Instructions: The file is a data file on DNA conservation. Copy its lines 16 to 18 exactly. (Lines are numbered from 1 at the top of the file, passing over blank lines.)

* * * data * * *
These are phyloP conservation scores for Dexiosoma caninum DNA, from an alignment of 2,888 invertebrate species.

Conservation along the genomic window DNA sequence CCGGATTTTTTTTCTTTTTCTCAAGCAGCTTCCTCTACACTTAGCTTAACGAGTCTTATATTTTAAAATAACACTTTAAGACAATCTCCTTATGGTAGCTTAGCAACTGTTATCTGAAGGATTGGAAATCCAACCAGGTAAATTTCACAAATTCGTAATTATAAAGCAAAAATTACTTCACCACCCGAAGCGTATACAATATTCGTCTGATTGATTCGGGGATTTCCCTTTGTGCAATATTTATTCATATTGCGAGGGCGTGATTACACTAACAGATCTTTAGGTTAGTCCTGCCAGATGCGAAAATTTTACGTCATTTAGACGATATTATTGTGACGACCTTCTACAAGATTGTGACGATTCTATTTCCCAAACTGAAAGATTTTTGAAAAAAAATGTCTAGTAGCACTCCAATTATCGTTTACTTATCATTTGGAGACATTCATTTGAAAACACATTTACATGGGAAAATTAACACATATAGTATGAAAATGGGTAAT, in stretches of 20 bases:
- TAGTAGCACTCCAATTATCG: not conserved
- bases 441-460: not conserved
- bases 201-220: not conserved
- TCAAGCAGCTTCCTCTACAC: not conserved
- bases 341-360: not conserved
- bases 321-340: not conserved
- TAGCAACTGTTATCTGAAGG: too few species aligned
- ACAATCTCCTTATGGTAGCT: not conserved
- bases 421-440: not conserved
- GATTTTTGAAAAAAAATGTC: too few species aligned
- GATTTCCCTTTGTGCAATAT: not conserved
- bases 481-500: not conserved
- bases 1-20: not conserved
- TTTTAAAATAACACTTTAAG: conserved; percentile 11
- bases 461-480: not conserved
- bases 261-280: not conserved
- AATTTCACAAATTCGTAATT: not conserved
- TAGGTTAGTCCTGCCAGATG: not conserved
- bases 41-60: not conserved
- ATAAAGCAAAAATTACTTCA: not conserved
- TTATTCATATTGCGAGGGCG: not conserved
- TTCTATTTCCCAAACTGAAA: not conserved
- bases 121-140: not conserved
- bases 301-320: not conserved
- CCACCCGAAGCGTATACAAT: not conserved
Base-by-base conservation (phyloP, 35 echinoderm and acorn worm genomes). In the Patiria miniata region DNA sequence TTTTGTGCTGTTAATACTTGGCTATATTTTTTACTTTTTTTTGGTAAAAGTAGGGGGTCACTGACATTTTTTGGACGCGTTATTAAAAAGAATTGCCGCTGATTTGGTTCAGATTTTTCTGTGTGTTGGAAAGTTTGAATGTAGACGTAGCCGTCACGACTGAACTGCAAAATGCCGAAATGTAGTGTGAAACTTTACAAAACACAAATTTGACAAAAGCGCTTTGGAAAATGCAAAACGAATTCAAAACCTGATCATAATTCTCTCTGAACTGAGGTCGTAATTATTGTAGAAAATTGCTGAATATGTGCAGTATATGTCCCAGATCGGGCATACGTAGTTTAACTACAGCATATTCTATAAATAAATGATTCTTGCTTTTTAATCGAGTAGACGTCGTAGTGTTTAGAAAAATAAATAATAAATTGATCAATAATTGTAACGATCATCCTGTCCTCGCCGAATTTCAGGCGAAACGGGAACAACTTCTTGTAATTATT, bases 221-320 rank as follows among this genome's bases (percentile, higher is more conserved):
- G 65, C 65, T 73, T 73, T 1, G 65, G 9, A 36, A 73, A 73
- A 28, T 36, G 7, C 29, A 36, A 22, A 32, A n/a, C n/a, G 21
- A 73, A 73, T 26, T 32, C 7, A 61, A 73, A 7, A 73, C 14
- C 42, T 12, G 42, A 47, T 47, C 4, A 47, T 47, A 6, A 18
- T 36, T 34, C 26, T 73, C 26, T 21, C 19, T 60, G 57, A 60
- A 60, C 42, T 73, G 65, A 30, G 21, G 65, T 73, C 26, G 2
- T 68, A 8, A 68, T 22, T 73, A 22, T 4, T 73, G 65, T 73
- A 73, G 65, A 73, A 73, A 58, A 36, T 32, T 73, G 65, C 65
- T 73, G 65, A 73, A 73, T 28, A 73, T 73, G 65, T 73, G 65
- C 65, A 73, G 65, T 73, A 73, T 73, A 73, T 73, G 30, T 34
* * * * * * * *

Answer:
- TTTTAAAATAACACTTTAAG: conserved; percentile 11
- bases 461-480: not conserved
- bases 261-280: not conserved